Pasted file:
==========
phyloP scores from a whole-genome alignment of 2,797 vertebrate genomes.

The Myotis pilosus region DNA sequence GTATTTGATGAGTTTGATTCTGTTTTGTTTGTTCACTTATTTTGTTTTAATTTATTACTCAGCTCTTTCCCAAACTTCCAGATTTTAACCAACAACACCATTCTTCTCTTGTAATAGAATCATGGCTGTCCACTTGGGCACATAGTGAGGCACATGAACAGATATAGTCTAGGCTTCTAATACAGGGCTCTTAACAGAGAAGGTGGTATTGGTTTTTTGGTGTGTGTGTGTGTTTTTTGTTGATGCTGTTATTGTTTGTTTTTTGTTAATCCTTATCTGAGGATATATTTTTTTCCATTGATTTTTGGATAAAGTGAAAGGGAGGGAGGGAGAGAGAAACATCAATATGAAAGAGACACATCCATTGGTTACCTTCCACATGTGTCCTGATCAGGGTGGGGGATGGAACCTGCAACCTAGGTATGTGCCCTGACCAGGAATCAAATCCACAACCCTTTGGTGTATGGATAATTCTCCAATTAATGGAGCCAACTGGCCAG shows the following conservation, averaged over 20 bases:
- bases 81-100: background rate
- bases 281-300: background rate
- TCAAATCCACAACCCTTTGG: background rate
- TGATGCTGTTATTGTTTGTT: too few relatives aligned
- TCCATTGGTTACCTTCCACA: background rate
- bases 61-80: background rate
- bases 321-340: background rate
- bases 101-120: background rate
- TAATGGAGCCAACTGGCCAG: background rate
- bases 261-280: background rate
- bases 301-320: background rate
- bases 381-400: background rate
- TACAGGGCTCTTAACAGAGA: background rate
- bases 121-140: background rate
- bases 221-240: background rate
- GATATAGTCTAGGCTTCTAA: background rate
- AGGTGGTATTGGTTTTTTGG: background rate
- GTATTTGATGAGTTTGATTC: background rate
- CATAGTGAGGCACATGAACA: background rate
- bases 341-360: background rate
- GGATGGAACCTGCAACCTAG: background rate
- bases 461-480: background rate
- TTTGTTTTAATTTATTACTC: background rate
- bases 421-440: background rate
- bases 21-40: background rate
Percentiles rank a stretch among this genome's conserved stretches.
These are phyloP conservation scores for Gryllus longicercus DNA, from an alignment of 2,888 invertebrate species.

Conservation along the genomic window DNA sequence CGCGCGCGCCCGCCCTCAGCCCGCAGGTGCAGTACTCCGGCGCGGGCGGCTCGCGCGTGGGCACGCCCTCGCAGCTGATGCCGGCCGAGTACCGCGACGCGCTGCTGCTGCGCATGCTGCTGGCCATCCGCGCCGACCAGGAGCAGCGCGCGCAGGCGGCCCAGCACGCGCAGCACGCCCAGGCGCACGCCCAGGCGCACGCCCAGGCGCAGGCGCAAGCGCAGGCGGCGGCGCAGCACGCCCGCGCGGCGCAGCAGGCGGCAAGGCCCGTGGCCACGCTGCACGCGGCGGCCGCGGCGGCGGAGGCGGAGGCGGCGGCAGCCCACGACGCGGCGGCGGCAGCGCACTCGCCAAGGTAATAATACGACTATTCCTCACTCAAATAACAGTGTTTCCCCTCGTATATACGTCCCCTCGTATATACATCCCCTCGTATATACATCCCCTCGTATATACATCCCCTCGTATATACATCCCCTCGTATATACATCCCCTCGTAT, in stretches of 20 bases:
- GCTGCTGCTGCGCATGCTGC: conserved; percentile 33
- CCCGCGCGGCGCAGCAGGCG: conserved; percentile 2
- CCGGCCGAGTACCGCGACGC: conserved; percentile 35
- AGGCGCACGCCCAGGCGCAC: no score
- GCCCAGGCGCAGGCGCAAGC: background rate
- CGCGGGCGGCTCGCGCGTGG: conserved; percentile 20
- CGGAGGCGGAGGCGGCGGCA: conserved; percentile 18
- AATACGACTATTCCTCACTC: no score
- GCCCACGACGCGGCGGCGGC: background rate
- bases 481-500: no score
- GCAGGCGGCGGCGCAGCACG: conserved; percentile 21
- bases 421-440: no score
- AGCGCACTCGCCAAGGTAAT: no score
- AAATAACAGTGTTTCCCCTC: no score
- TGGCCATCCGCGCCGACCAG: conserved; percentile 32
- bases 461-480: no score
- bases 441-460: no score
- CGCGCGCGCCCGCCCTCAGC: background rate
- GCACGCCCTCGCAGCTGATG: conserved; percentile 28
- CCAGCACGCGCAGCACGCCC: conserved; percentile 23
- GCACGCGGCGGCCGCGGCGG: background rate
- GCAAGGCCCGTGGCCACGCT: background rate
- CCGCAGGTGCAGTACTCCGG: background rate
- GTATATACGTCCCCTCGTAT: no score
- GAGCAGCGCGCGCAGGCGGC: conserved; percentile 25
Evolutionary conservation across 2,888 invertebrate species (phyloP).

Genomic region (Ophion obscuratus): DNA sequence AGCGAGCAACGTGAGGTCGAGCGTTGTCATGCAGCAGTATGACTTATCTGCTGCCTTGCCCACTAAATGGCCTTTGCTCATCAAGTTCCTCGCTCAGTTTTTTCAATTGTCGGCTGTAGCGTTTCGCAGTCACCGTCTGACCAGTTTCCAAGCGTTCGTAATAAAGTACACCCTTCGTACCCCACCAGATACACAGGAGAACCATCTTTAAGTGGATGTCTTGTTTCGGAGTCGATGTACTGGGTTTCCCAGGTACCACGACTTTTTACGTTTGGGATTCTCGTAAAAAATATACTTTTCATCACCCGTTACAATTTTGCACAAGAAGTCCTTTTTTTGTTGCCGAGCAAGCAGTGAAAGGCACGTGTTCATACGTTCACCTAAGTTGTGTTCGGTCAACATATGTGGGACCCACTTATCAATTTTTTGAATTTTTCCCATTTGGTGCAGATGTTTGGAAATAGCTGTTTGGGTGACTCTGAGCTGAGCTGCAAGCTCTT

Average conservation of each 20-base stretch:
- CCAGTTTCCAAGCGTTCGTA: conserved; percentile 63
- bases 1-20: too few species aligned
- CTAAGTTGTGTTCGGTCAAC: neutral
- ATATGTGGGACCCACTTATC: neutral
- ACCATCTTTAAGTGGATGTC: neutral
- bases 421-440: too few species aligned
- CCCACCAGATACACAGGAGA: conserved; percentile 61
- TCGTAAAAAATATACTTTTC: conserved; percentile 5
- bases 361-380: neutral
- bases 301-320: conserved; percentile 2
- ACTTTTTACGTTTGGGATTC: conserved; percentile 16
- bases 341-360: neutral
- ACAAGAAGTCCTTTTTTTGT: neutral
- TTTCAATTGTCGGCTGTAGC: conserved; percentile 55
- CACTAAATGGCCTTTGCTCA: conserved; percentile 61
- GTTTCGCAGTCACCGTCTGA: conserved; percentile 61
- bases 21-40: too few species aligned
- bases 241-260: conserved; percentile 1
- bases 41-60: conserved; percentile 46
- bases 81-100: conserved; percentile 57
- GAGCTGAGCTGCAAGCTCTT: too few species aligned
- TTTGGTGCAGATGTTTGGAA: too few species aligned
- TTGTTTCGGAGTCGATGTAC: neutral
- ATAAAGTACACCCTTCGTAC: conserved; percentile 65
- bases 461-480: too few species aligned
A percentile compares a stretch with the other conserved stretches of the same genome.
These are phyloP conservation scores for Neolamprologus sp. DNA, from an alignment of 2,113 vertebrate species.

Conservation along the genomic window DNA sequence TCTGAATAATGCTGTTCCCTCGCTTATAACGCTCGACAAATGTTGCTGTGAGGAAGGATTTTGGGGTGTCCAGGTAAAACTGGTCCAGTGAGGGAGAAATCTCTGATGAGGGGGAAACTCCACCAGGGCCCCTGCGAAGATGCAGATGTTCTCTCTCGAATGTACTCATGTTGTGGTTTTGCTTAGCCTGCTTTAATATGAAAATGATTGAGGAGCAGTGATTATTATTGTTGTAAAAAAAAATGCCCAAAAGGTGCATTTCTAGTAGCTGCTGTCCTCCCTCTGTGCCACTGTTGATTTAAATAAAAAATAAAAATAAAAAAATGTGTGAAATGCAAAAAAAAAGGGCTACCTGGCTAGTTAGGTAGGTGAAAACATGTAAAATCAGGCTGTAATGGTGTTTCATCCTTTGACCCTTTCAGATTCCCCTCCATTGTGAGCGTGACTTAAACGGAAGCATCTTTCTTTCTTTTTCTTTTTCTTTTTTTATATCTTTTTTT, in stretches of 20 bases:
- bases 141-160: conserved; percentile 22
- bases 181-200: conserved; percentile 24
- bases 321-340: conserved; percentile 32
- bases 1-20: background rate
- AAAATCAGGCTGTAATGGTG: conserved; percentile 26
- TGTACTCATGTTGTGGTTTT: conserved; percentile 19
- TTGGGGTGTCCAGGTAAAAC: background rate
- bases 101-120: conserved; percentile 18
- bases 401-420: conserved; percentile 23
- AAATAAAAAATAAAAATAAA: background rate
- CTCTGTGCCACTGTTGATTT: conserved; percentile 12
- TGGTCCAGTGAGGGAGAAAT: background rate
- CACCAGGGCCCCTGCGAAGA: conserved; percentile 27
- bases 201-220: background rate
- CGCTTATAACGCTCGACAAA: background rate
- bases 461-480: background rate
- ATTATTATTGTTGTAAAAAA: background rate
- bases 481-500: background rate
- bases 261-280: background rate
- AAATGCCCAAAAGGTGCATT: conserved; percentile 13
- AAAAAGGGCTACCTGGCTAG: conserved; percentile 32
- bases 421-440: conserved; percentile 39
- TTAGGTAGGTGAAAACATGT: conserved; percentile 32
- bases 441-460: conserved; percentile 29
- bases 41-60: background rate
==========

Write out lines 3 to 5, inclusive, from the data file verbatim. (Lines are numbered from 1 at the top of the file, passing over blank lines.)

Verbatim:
- bases 81-100: background rate
- bases 281-300: background rate
- TCAAATCCACAACCCTTTGG: background rate